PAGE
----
On S side of choir, E of the S blind arcadeComprises three arches with stepped sills, en-delit columns with attic bases and plain cushion (or single scallop) capitals with integral impost blocks. The two westernmost arches have round heads carved with chevron (roll-hollow-roll), while the easternmost has a late-medieval lintel carved with a four-centred arch. The central arch is acutely stilted. Probably composed of elements from the blind arcade.


A study of the Norman sculpture of Earls Barton reveals a tradition of preservation and reuse throughout the 13thc. and 14thc., demonstrating that the 12thc. decoration of the church was highly valued in the later medieval period. Formally, the earliest Norman sculptures in the church are the plain cushion capitals of the chancel arch, which was probably built in the early 12thc. as part of a campaign comprising a single nave and chancel. Unusually, a programme of sculptural enrichment in the third quarter of the 12thc. does not seem to have been accompanied by significant construction work. That programme produced the chancel blind arcading and the S doorway. There are sufficient parallels between the two ensembles to demonstrate that they are the work of the same sculptors. The doorway must have been carefully re-set in the late-13thc., when the S aisle was added to the Norman nave. The idea of a single Norman nave with opposing N and S doorways receives some support from the vertical 'jambs' of chevron now illogically situated in the N and S walls of the chancel: these may come from a N doorway which was dismantled when the 14thc. N aisle was added. The awkward fifth and sixth bays of the blind arcades may have been assembled slightly earlier, when the chancel was extended in the 13thc. Their stones, and those forming the stepped sedilia, may have come from a continuation of the arcade along the E wall of the chancel. Finally, when the W tower arch was given a pointed shape in the 13thc., the masons reused Norman voussoirs to form the outer order and label. Taking into account patterns of reuse throughout the rest of the building, it seems likely that these stones originally came from the W tower arch, and date from the mid 12thc. The beakhead on the S doorway is accomplished and very distinctive. Elsewhere in the county, the beakhead ornament is also found at Pitsford and Roade but all three appear to be by different workshops.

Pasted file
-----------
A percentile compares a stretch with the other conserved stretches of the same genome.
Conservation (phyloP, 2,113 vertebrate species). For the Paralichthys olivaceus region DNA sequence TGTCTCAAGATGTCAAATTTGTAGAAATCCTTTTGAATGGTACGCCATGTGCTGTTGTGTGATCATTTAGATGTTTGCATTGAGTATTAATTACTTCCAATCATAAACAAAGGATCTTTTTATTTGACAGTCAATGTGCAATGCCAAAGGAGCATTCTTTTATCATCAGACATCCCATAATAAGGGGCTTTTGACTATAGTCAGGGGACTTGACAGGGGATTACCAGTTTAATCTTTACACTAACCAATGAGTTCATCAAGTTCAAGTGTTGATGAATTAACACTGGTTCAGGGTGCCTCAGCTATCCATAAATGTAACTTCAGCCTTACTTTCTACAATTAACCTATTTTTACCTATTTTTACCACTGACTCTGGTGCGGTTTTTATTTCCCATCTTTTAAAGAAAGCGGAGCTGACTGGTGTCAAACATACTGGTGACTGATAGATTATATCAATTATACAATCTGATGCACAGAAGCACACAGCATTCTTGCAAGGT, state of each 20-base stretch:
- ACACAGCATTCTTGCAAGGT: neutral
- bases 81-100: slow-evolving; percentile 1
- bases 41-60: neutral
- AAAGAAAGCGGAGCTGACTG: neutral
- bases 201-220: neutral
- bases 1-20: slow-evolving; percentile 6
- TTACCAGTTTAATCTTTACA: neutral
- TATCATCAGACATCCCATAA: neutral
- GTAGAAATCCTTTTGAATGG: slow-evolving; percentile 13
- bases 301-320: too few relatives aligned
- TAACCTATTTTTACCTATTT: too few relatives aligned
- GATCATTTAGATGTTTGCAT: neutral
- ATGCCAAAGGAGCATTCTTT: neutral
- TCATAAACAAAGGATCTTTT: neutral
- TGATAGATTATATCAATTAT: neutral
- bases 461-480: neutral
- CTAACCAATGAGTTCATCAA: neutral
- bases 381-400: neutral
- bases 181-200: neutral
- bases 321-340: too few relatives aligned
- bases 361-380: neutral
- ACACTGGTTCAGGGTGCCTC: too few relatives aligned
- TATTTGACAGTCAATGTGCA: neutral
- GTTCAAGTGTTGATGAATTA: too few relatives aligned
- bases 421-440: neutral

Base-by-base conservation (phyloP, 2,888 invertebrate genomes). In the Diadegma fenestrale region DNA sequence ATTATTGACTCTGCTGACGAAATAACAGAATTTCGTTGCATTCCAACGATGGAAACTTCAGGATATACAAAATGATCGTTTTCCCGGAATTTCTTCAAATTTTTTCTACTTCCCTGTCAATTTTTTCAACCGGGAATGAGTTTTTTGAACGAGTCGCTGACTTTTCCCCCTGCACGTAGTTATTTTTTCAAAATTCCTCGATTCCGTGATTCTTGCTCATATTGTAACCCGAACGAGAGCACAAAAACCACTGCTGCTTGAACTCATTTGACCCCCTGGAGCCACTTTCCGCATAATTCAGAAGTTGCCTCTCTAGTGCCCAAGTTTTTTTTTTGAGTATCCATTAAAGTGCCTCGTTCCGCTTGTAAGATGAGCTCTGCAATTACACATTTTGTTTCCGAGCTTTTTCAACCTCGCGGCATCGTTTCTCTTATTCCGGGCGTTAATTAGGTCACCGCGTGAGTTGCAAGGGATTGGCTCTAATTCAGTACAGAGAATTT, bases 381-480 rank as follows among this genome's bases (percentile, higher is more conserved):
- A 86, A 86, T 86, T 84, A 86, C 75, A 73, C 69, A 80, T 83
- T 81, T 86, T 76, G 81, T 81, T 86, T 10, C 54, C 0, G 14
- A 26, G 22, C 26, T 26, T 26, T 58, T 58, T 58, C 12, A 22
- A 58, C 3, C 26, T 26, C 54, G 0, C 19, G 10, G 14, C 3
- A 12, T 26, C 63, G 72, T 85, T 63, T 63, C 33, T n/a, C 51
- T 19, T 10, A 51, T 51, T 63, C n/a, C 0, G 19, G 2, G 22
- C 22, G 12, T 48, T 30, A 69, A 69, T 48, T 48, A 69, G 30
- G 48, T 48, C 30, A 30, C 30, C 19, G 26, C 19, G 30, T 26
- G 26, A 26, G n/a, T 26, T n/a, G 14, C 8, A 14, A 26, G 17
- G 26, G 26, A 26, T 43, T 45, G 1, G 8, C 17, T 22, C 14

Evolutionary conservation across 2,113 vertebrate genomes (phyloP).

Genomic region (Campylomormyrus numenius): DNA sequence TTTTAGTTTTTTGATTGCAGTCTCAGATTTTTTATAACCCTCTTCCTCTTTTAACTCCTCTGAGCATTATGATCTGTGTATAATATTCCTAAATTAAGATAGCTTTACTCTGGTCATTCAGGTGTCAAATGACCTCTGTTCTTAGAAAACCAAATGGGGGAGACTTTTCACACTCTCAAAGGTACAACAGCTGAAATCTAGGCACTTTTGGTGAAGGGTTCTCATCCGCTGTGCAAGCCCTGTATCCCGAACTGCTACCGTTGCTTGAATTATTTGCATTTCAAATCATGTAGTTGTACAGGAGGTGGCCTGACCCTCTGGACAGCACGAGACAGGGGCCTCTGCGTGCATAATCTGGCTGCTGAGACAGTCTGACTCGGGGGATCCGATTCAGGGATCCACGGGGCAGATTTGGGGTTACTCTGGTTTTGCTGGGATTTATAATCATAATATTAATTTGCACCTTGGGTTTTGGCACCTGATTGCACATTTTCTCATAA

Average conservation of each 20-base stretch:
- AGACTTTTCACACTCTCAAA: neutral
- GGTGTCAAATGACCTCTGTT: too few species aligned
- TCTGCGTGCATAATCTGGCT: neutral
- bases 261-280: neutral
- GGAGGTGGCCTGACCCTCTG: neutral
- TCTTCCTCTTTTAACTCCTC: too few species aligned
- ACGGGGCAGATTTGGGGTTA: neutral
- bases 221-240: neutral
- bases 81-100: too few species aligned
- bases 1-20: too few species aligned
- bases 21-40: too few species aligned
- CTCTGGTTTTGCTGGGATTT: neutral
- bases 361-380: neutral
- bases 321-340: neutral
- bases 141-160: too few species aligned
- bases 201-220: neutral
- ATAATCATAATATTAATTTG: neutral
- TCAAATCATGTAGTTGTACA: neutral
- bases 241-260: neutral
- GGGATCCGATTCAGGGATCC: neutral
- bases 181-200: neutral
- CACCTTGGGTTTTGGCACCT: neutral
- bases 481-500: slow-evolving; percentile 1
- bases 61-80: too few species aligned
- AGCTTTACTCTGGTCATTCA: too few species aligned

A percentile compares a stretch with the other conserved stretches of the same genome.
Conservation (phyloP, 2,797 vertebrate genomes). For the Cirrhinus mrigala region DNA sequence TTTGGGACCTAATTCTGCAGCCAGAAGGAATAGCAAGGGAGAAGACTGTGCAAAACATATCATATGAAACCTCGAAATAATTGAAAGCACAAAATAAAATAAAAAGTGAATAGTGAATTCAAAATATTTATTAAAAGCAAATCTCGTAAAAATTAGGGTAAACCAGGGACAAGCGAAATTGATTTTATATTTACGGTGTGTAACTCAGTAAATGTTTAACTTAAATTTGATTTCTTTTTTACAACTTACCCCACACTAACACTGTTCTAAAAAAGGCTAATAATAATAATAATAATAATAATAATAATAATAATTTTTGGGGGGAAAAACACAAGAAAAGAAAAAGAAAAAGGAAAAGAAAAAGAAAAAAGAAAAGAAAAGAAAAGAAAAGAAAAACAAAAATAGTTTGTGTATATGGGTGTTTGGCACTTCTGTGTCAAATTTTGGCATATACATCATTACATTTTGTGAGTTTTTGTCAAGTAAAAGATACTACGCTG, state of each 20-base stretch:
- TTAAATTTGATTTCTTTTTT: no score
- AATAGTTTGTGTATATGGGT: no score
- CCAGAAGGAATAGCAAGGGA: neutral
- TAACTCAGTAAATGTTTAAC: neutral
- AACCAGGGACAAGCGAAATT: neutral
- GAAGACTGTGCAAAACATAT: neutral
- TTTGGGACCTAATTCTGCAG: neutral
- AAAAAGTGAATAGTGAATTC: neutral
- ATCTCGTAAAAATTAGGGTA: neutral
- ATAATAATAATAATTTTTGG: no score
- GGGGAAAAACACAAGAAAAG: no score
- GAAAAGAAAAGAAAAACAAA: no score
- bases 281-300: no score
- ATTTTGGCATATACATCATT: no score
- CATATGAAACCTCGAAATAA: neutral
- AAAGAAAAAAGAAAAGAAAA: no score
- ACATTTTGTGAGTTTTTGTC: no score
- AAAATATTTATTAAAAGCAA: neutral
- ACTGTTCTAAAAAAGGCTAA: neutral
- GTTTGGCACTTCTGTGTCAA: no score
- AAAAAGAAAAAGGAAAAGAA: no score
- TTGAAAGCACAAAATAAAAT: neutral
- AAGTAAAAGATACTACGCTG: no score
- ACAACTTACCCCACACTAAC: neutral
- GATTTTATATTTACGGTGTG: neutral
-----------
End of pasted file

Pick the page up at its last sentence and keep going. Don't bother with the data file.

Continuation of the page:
• RCHME Report, uncatalogued.
  • Victoria County History: Northamptonshire, iv (1937), 118-22.
  • J. Bridges, The History and Antiquities of Northamptonshire, Compiled from the manuscript collections of the late learned antiquary J.Bridges, Esq., by the Rev. Peter Whalley. Oxford 1791, II, 138-39.
  • N. Pevsner, The Buildings of England: Northamptonshire, Harmondsworth 1961, rev. B. Cherry 1973, 195-196.
  • G. F. Townley, All Saints Parish Church: Earls Barton, Church Guide.
Plan of St 's Church, 198. (c) Crown copyright. NMR.
Exterior from SE.
W tower from S.
W tower, W doorway.


Site Location
Earl's Barton
National Grid Reference
SP 852 638 
pre-1974 traditional (England and Wales): Northamptonshire
now: Northamptonshire
medieval: Lincoln (Dorchester to 1085)
now: Peterborough
medieval: All Saints (1516)
now: All Saints
Type of building/monument
Parish church  
Report authors
Kathryn Morrison